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Talking Cocktails With
Arizona's Best Bartenders

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We Caught Up With Top Bartenders From Around The Valley At The Devour Phoenix Bartending Competition At DeSoto Market


By Wayne Schutsky
Modern Times Magazine

March 2, 2016 — Bartenders. Mixologists. Unlicensed Self Help Gurus. Whatever you call them, the people who make our drinks can make or break a night out or turn around a bad week simply with the shake of a tumbler. But, not all bartenders are created equal. For every talented auteur, there are a thousand pretenders.

Don’t get me wrong. There’s a time and place reserved for an unbalanced, whiskey-heavy Jack and Coke. Weddings, work functions, a night out with friends that’s hijacked by six ex-girlfriends.

But, occasionally I just want a really good drink. You know the kind. The kind of drink that features a flavor palette, nuance and tastes like someone put a lot of thought into it.

Enter the Devour Phoenix Bartending Competition. This year’s event took place at DeSoto Market in downtown Phoenix and pitted some of the Valley’s best bartenders against each other. The objective? To create the wonderful craft cocktails (preferably with local ingredients) to please the crowd and a panel of expert judges.

This year’s event featured Dustin Bolin of Pressroom, Jillian Newman of DeSoto Central Market, Joshua James of The Clever Koi, Michael Liberatore of Citizen Public House, Rob Moore of The Windsor, Robert Porter of The Thirsty Camel, Tanner Lips of The Henry, Titus Fauntleroy of St. Francis, and Zach Smith of Welcome Diner.

Also on hand were representatives from popular local distilleries like Arizona Distilling Co. and O.H.S.O. Distillery. Several of the drinks made during the event contained liquors and other additions from these distilleries.

Palmer ended up with the event’s main prize, but, really, all of these folks crafted delicious, unique drinks that you won’t find anywhere else. That’s why I decided to take a moment to ask a few of them (and one liquor distiller) some questions to help us laymen increase our craft cocktail knowledge.

Their answers are honest, sometimes vague and even occasionally helpful.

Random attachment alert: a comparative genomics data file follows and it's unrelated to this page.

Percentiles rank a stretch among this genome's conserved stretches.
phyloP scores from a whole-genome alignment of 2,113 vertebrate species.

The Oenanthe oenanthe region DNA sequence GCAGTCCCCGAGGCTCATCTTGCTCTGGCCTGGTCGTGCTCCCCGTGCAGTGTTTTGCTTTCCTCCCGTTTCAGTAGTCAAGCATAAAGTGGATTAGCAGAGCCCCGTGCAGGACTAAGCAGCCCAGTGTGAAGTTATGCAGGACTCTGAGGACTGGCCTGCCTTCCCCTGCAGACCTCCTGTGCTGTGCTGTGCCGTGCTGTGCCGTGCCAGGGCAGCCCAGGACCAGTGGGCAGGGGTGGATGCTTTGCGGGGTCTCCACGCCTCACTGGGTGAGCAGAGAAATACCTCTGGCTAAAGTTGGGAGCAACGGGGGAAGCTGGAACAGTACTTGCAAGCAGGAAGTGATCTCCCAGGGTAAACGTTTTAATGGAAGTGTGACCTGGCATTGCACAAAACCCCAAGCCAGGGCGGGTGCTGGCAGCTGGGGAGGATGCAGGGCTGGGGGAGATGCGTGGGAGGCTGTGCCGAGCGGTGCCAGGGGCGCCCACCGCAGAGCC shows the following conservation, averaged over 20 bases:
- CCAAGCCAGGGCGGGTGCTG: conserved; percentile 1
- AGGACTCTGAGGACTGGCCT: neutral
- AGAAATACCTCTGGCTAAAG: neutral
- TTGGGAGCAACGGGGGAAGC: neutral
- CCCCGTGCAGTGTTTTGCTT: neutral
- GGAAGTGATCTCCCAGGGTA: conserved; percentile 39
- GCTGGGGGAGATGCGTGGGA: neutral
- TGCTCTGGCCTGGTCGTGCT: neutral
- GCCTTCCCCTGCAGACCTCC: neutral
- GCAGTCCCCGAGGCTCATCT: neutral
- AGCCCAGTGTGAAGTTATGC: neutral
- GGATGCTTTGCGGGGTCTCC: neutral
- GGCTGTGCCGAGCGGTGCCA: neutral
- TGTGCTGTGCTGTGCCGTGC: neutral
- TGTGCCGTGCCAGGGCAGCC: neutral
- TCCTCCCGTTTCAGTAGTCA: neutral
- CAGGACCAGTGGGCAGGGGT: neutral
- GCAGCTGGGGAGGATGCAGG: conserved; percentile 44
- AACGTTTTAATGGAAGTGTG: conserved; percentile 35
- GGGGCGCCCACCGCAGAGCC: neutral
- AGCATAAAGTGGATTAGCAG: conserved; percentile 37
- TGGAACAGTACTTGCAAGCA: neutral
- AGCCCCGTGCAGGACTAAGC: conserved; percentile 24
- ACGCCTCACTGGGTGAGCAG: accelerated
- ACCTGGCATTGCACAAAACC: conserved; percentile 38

Titus Fauntleroy, St. Francis

Modern Times Magazine: In your opinion, what is the most underutilized liquor for making cocktails?

Fauntleroy: I am going to go with brandy. It’s definitely its own flavor and a heavyset flavor, so it’s hard to mix things with that, like juices and things like that. But I think it is underrated, and I think there should be more cocktails out there that [utilize it].

Joshua James, The Clever Koi

Modern Times Magazine: What ingredient or flavor makes for the perfect Arizona cocktail?

James: I feel like you should drink whatever you want whenever you want, but in Arizona it has to be colorful at least. Whatever it is, it has to be colorful.

Zach Smith, Welcome Diner

Modern Times Magazine: In your opinion, what is the most underutilized liquor for making cocktails?

Smith: In general, vermouth has kind of got lost a long time ago, but there are a lot of new vermouths out there that are really good. Like a lot of local vermouths from different cities. I feel like a few years ago I could have said a lot of things, but now there aren’t as many [underutilized liquors] because the craft cocktail scene has gotten so big that everyone is looking for those weird, old things that got forgotten about. The scene has gotten so much better that they’re taking advantage of everything they can get their hands on.

Tanner Lips, The Henry

Modern Times Magazine: In your opinion, what is an underutilized ingredient or flavor for making cocktails?

Lips: Nowadays, I would say anise. Anise is ignored a lot. I mean you get a lot with absinthe cocktails, but anise is one you don’t see a lot being thrown into the mix. That and pepper.

MTM: For someone who wants a gateway into anise, what should they try?

Lips: Green chartreuse, yellow chartreuse, lower yield absinthes and stuff like that.

Greg Arias, Distiller, O.H.S.O. Distillery

Modern Times Magazine: What makes a great vodka?

Arias: We have our gin and our vodka highlighting simplicity. Frills turn people off. Frills scare people. They think that it’s going to be something unexpected, so we want to be very open, very honest and very easy. We’re going to get a little crazy later, but to get people to come in first, you have to have something that people are going to want to drink. That’s about it. Keep it simple. That’s our motto.

These interviews have been edited for clarity.
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